The future of the planned "Water Magic" attraction off the Pigeon Forge Parkway will be changing, according to the project's developer.
John Joslyn told 10News the economy has forced him to change plans on the $40 million project, saying he believes it cannot support "stand alone" projects.
"I figure a year and half of 'It's going to happen' is long enough," said Dee Gallon, the owner of Memories Theater. "My people weren't exactly happy, and this place sat empty," she added. The Elvis-based attraction was one of three buildings on the proposed project site forced to vacate, shortly after the 2010 announcement.
However, Memories plans to reopen in its original building on October 4.
"We like challenges... we don't mind them," Gallon said, as she began moving back to her original property Tuesday. She said until Joslyn has plans set, the show will go on at Memories.
"Should it happen 2-3 years down the road, I'll be happy to talk to (Joslyn) again," Gallon said. "But I will not move one nail, one chair, one anything without a cashiers check in my hand."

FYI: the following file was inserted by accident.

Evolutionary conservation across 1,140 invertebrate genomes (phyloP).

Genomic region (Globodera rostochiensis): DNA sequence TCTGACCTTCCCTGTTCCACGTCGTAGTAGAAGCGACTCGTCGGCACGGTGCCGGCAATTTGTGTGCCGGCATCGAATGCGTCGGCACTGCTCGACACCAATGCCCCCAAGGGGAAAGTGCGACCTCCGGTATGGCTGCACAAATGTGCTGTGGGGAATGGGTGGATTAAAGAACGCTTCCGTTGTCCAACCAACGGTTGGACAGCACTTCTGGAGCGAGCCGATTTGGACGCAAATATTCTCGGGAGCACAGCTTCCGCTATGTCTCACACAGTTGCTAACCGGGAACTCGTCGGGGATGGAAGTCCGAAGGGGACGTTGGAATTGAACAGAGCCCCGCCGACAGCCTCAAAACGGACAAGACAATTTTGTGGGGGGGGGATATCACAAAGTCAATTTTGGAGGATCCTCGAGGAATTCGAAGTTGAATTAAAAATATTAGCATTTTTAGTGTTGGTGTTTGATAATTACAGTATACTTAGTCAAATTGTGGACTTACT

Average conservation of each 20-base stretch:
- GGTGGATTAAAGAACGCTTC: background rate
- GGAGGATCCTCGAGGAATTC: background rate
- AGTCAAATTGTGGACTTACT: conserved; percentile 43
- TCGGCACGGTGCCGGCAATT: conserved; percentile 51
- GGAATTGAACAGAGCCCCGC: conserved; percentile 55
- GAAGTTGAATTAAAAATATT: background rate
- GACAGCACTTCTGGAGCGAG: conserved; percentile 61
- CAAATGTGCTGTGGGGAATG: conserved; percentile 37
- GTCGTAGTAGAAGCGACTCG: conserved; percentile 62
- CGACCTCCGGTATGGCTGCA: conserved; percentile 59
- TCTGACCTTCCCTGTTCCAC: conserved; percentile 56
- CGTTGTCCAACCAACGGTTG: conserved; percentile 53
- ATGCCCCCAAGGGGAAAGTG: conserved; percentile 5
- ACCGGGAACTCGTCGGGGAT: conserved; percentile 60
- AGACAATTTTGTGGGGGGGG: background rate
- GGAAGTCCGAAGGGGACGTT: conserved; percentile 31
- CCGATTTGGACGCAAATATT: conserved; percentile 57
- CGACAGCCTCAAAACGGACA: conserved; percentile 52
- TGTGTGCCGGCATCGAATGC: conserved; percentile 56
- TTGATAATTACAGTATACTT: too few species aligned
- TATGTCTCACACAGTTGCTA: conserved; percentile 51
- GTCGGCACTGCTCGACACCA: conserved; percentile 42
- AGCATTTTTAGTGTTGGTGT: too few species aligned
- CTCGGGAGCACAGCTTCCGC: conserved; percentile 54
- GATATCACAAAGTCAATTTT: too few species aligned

However, despite the stall in construction, Pigeon Forge mayor David Wear said other attractions off the Parkway are moving forward.
"I do not think that's an indication of our economy here," Mayor Wear said. "For whatever reason, (Water Magic) might of not worked, (but) we have investors and things coming in."
Two examples are the Cap Ripken Experience and the Villages at Belle Island. However, he said Tuesday's news is not rare for the town.
"The Island is one that came to mind, the Belle Island project. In my mind that was strictly because of the economy and the downturn. That has also redeveloped and we're excited to see that pick up," Mayor Wear added.
That project is in the middle of construction at this time.
Meanwhile Joslyn told 10News the future of that plot of land where Memories theater, along with the former Kickin' Country and Magic, stands includes restaurants, retail space, a hotel and other attractions... including something similar to "Water Magic."
He said the earliest construction can begin is 6-to-8 months.